The Next Evolution in Gaming Law

Dan Reaser’s legislation ushers in the era of skill-based gaming

Published in 2016 Mountain States Super Lawyers magazine

By Trevor Kupfer on June 13, 2016


Slot machine wagering and revenue totals have been steadily dwindling since their peaks in the mid-’00s, and the demographics of their typical players are aging. The Nevada gaming industry has noticed, and is now imagining a future in which casino floors have options like trivia, touch-screen tablet games, third-person combat games and more.

This future is now a reality, and the aforementioned games may already appear on casino floors in Nevada, thanks in part to skill-based gaming legislation, regulations and technical standards authored by Dan Reaser, director at Fennemore Craig in Reno.

“It’s logical to me,” says Reaser. “I’m 62 and have two daughters in their late 20s, early 30s. They play video games and they find the typical three-cherries thing not worth putting $10 into. But if they could play Bejeweled, that would interest them. I have a son-in-law who loves Words With Friends, who might like to put his money where his mouth is.”

Reaser has been a gaming attorney for more than 30 years. He served as general counsel to the Nevada Gaming Commission and Gaming Control Board in the ’80s and chief deputy of the gaming division for the attorney general’s office; but it was the Association of Gaming Equipment Manufacturers who tapped him to create this legislation. 

“For probably 10 to 15 years, some of the game designers—the engineers trying to figure out the next best slot machine—have been trying to figure out how to jazz up the experience of a slot machine by marrying it with the video game phenomena,” he says. “A couple of years ago, AGEM came to me and said, ‘Do you think you could do skill [gaming]?’ and I said, ‘Sure, you just have a lot of law to change and we’re going to have to change some perceptions.’”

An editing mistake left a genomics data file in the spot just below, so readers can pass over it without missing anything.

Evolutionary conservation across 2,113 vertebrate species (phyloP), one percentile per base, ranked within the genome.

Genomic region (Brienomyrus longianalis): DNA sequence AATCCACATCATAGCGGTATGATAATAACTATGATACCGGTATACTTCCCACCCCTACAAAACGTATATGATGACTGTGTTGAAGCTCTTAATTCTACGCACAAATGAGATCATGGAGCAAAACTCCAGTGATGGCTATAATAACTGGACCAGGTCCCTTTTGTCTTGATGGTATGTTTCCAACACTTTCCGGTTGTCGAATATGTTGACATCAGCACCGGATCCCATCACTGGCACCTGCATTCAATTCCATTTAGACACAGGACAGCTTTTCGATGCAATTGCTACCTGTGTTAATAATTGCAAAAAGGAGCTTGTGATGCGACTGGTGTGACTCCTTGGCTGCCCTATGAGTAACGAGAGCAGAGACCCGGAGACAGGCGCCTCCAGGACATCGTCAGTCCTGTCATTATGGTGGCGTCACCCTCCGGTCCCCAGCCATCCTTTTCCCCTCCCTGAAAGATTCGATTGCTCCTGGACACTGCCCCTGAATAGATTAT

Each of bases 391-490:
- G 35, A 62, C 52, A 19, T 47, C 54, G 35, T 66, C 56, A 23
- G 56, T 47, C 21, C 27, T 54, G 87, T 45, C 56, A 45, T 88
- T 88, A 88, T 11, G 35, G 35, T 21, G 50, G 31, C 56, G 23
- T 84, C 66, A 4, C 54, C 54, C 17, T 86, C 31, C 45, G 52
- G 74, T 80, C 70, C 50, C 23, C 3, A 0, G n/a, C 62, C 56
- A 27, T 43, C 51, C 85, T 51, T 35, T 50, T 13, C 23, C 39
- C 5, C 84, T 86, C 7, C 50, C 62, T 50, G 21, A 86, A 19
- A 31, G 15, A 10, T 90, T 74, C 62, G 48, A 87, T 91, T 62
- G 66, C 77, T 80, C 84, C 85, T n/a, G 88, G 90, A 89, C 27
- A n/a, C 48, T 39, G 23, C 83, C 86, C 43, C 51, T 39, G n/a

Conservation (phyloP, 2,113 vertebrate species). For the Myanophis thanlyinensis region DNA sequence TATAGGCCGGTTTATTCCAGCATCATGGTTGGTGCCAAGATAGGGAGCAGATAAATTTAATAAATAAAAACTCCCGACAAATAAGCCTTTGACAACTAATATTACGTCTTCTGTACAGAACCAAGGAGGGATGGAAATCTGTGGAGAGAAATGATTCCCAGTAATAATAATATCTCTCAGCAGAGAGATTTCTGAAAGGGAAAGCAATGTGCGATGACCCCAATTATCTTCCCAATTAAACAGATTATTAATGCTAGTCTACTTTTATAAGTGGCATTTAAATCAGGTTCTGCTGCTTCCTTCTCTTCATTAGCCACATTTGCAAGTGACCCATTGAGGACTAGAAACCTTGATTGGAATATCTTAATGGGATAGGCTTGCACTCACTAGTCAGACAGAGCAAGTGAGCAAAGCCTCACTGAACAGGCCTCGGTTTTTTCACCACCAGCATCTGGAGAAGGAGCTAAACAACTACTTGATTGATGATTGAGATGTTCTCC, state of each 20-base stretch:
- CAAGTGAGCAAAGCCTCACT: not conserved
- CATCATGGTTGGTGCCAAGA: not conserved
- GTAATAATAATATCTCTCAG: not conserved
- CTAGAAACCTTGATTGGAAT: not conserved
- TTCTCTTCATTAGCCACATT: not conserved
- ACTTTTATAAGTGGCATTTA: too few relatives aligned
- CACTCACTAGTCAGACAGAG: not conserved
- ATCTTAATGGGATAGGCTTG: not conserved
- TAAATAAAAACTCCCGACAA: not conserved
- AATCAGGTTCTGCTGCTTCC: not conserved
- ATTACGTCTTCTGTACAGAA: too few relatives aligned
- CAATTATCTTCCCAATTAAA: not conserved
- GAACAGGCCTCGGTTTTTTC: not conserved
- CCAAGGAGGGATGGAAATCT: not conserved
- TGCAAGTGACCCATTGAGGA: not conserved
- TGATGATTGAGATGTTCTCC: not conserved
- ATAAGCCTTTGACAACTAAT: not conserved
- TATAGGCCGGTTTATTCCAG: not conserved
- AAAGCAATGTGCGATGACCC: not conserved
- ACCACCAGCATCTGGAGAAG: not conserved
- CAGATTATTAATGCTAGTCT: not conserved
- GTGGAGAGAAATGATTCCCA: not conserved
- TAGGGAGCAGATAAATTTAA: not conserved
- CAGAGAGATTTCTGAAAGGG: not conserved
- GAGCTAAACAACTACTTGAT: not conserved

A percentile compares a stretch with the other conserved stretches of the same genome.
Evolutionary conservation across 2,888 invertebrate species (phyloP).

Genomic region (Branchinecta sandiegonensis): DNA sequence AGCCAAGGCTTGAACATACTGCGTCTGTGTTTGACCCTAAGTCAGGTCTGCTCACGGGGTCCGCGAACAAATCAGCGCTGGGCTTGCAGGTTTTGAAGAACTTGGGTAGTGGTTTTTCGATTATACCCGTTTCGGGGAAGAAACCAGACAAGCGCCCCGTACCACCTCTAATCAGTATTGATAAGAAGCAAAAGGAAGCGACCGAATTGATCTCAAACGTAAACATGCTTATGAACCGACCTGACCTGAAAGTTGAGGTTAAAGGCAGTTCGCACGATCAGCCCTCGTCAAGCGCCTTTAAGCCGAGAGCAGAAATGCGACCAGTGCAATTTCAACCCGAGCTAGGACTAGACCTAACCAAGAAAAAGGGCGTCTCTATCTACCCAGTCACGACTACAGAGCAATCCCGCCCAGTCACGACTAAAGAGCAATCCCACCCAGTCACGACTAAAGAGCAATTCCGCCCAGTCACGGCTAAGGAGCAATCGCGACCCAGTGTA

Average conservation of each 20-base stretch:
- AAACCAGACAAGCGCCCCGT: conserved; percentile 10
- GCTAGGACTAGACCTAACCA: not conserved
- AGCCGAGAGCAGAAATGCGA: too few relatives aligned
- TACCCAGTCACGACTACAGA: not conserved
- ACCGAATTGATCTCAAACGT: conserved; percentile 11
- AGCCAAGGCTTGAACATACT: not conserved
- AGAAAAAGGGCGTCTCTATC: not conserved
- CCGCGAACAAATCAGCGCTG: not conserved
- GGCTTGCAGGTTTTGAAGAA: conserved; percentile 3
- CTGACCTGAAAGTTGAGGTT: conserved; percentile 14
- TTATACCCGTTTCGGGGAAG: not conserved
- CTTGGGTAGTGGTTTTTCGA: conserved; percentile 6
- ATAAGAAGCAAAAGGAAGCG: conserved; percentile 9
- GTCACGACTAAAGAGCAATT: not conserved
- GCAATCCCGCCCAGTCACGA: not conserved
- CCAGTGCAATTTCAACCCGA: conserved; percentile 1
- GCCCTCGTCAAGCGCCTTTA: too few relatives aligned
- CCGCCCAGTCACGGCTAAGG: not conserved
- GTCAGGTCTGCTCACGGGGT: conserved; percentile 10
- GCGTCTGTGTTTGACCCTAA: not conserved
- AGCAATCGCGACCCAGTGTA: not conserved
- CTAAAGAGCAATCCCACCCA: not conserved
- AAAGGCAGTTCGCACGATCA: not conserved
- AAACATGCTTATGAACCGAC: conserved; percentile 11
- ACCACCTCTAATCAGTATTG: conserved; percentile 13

In 2013, the legislature appointed a commission to study the effects of technology on gaming devices. It recommended the introduction of a bill that could depart from the 1989 interpretation that skill games apply to table-based games like blackjack and craps, not machines. After much input and several hearings, Reaser drafted a bill for the legislature that was introduced in late 2014 and became law the following summer. He then helped define the rules and regulations, which the gaming commission adopted in September, as well as the technical standards that went through in February. 

The new style of gaming brings with it new challenges in law. But that’s just part of the game. 

“It’s a little like when I started out as a gaming lawyer, business organizations had only been able to have a gaming license for five years—it was a brand new concept. Before that, a human being had to hold the license. And then, decades from there, public companies and shareholders could own a gaming company or stock in the company. Then 10 years ago, it allowed private equity, so we don’t even know who’s investing. As each of those financing changes occurred, a whole new group of lawyers didn’t crop up, we just had to learn the change in the law.”

As for the perception that casinos will soon look like video arcades, Reaser is quick to respond. “These games are not replacing what’s already out there because there’s a very substantial and loyal demographic for that. They are to expand the offerings that a casino can make and, at one level, to present a product that a younger demographic would find interesting.

“I don’t see it as doom and gloom, I see it as the next type of casino entertainment to rejuvenate the gaming floors,” Reaser says. “It’s the next evolution, and the next logical step.”



Slot Machines v. Video Games: By the Numbers

National Slot Machine Wagering in 2006: $138 billion

% of American Homes With a Video Game Console in 2006: 33%


National Slot Machine Wagering in 2014: $105.4 billion

% of American Homes With a Video Game Console in 2014: 51


National Slot Machine Revenue in 2007: $8.4 billion

U.S. Computer & Video Game Sales in 2006: $7.3 billion


National Slot Machine Revenue in 2014: $6.74 billion

U.S. Computer & Video Game Sales in 2014: $15.4 billion


Nevada Slot Machine Revenue in 2007: $8.45 million

Average Video Game Player Age in 2006: 33


Nevada Slot Machine Revenue in 2015: $7 million

Average Video Game Player Age in 2014: 35


Sources: PricewaterhouseCoopers, Nevada Gaming Control Board and Entertainment Software Association

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